US6011971A (en) * 1994-07-11 2000-01-04 Nokia Telecommunications Oy Handover method and cellular communications system
US6011970A (en) * 1997-07-23 2000-01-04 Nortel Networks Corporation Method and system for assuring near uniform capacity and quality of channels in cells of wireless communications systems having cellular architectures
US6266529B1 (en) * 1998-05-13 2001-07-24 Nortel Networks Limited Method for CDMA handoff in the vicinity of highly sectorized cells
WO2001065795A1 (en) * 2000-02-28 2001-09-07 Golden Bridge Technology Inc. Sectorized smart antenna system and method
US6609012B1 (en) * 1998-08-24 2003-08-19 Telefonaktiebolaget Lm Ericsson Mobile terminal initiated and assisted antenna selection
WO2004059870A2 (en) * 2002-12-20 2004-07-15 Qualcomm, Incorporated Method and system for a dynamic adjustment of a data request channel in a communication system
US20050003763A1 (en) * 2003-07-03 2005-01-06 Rotani, Inc. Methods and apparatus for high throughput multiple radio wireless cells and networks
US20070099641A1 (en) * 2005-11-01 2007-05-03 Rotani, Inc. Method and apparatus for client control of wireless communications
US20070202809A1 (en) * 2006-02-28 2007-08-30 Rotani, Inc. Methods and apparatus for overlapping MIMO antenna physical sectors
US20080144528A1 (en) * 2006-12-19 2008-06-19 Nortel Networks Limited Methods and systems for increasing wireless traffic capacity in the vicinity of an event site
US20080150827A1 (en) * 2004-07-19 2008-06-26 Rotani, Inc. Method And Apparatus For Shaped Antenna Radiation Patterns
US20080218414A1 (en) * 2004-06-30 2008-09-11 Bo Hagerman Antenna Beam Shape Optimization
US20080242230A1 (en) * 2004-06-15 2008-10-02 Rotani, Inc. Method and Apparatus for Increasing Data Throughput
US20090023447A1 (en) * 2004-06-30 2009-01-22 Bo Hagerman Data processing in intra-site handover

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Cited By (56)

* Cited by examiner, † Cited by third party
Publication number Priority date Publication date Assignee Title
US5226045A (en) * 1992-05-07 1993-07-06 Bell Communications Research, Inc. Method and apparatus for autonomous selective routing during radio access in TDMA portable radio systems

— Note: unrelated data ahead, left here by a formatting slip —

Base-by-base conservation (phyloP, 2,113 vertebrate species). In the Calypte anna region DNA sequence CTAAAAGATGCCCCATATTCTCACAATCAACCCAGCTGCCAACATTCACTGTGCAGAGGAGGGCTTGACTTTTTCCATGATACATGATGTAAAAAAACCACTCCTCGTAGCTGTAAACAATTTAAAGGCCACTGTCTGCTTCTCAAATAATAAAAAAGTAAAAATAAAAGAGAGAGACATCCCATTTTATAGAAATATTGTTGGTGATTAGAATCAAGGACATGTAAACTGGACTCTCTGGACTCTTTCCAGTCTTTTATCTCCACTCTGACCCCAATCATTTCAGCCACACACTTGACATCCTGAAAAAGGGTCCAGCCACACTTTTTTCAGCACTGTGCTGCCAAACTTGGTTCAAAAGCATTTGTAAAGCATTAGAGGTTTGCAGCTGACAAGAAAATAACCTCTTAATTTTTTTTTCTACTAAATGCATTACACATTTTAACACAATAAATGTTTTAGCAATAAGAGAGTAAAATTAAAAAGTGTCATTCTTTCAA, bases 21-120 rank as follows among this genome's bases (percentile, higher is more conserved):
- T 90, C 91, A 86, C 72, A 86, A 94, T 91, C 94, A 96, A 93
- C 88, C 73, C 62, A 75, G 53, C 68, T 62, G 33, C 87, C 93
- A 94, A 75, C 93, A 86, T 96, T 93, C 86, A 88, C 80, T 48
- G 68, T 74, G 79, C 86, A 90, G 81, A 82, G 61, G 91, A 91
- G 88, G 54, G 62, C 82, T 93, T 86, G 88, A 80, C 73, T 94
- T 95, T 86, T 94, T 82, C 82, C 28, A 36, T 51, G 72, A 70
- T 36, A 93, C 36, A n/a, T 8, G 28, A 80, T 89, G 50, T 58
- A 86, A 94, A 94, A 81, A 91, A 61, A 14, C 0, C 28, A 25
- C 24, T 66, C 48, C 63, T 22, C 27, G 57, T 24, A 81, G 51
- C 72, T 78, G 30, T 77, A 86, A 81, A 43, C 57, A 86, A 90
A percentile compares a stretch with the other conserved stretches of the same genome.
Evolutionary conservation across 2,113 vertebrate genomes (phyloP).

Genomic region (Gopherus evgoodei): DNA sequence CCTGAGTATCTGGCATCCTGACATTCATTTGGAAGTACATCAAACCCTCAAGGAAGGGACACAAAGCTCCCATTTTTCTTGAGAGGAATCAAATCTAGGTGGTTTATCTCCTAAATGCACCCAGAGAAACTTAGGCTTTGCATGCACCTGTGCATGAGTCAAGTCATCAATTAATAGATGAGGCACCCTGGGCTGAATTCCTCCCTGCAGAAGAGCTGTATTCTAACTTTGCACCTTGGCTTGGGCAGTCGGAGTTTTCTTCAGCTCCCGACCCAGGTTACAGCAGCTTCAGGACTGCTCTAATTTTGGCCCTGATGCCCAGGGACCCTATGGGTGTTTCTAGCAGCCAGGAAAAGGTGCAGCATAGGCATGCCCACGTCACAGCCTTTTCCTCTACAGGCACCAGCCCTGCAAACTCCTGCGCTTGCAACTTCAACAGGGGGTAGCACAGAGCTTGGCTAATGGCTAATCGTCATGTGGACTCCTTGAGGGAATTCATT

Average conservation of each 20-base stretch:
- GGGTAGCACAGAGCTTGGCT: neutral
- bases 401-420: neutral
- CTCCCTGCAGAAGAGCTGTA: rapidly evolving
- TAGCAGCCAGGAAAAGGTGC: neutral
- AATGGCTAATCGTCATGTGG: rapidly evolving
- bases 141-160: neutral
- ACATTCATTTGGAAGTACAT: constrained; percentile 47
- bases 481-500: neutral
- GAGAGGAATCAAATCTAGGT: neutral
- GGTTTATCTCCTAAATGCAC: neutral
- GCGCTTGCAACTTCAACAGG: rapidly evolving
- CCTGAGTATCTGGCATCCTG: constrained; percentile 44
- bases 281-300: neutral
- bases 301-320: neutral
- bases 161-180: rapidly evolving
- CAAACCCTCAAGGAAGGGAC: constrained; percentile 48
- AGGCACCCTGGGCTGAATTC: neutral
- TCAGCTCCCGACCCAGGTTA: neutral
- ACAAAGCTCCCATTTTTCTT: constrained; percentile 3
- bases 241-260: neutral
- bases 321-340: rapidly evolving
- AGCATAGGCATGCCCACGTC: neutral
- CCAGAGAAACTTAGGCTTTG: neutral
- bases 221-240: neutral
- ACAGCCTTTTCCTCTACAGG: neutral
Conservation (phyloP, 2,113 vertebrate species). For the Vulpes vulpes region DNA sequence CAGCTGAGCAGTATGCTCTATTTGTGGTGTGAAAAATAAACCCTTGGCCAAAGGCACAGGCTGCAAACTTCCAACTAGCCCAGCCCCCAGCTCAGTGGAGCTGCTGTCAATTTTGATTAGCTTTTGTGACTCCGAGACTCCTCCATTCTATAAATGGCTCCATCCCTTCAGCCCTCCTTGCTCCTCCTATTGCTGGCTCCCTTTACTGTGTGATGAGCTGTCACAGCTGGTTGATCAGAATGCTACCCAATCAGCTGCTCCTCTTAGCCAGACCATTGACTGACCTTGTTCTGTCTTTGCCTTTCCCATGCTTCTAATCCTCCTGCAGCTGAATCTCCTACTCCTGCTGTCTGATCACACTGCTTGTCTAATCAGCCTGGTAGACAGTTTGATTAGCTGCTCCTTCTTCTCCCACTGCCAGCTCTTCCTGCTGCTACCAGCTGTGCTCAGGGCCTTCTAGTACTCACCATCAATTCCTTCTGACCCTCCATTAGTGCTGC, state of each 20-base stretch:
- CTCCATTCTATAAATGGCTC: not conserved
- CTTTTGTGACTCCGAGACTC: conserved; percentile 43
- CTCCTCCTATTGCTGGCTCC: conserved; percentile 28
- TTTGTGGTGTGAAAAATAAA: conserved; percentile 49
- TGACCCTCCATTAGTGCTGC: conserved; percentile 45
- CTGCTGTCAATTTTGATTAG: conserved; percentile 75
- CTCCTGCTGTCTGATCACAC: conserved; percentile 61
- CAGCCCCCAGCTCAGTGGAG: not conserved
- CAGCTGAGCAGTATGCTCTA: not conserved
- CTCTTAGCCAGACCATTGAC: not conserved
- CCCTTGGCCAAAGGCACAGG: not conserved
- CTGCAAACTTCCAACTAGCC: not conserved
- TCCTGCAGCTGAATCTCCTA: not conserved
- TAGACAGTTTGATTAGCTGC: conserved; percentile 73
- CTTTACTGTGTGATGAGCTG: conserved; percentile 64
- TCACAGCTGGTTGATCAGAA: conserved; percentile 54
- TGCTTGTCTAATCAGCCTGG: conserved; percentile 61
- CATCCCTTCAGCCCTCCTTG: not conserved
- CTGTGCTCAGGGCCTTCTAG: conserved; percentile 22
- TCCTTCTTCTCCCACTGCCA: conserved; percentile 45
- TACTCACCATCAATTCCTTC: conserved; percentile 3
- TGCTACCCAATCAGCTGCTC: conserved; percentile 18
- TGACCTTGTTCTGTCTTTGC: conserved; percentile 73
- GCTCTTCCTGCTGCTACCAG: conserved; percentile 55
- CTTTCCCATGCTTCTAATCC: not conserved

US5396541A (en) * 1992-10-23 1995-03-07 At&T Corp. Call handoff in a wireless telephone system
US5450473A (en) * 1993-01-12 1995-09-12 Nec Corporation Method and arrangement of effectively reducing signal strength measurements for a handoff in a cellular mobile communications system
US5499388A (en) * 1993-10-20 1996-03-12 Polk's Model Craft Hobbies, Inc. Radio with frequency scanning and interference detection capability for remote controlled model aircraft
US5848358A (en) * 1994-06-23 1998-12-08 Telefonaktiebolaget Lm Ericsson Intracell handover with antenna arrays
US6011971A (en) * 1994-07-11 2000-01-04 Nokia Telecommunications Oy Handover method and cellular communications system
US5649292A (en) * 1994-10-31 1997-07-15 Airnet Communications Corporation Obtaining improved frequency reuse in wireless communication systems
US5890066A (en) * 1994-11-21 1999-03-30 Tadiran Telecommuniction Ltd. Cellular network having cells which are in a specific circular orientation of sectors
US5915221A (en) * 1995-08-08 1999-06-22 Telefonaktiebolaget Lm Ericsson Neighbor cell list creation and verification in a telecommunications system
US5828944A (en) * 1996-01-11 1998-10-27 Illinois Superconductor Corporation Diversity reception signal processing system
US5901355A (en) * 1996-11-01 1999-05-04 Airnet Communications Corp. Method using different frequencies and antenna types for remotes located in an inner or outer region of a cell
US6011970A (en) * 1997-07-23 2000-01-04 Nortel Networks Corporation Method and system for assuring near uniform capacity and quality of channels in cells of wireless communications systems having cellular architectures
US6266529B1 (en) * 1998-05-13 2001-07-24 Nortel Networks Limited Method for CDMA handoff in the vicinity of highly sectorized cells
US6609012B1 (en) * 1998-08-24 2003-08-19 Telefonaktiebolaget Lm Ericsson Mobile terminal initiated and assisted antenna selection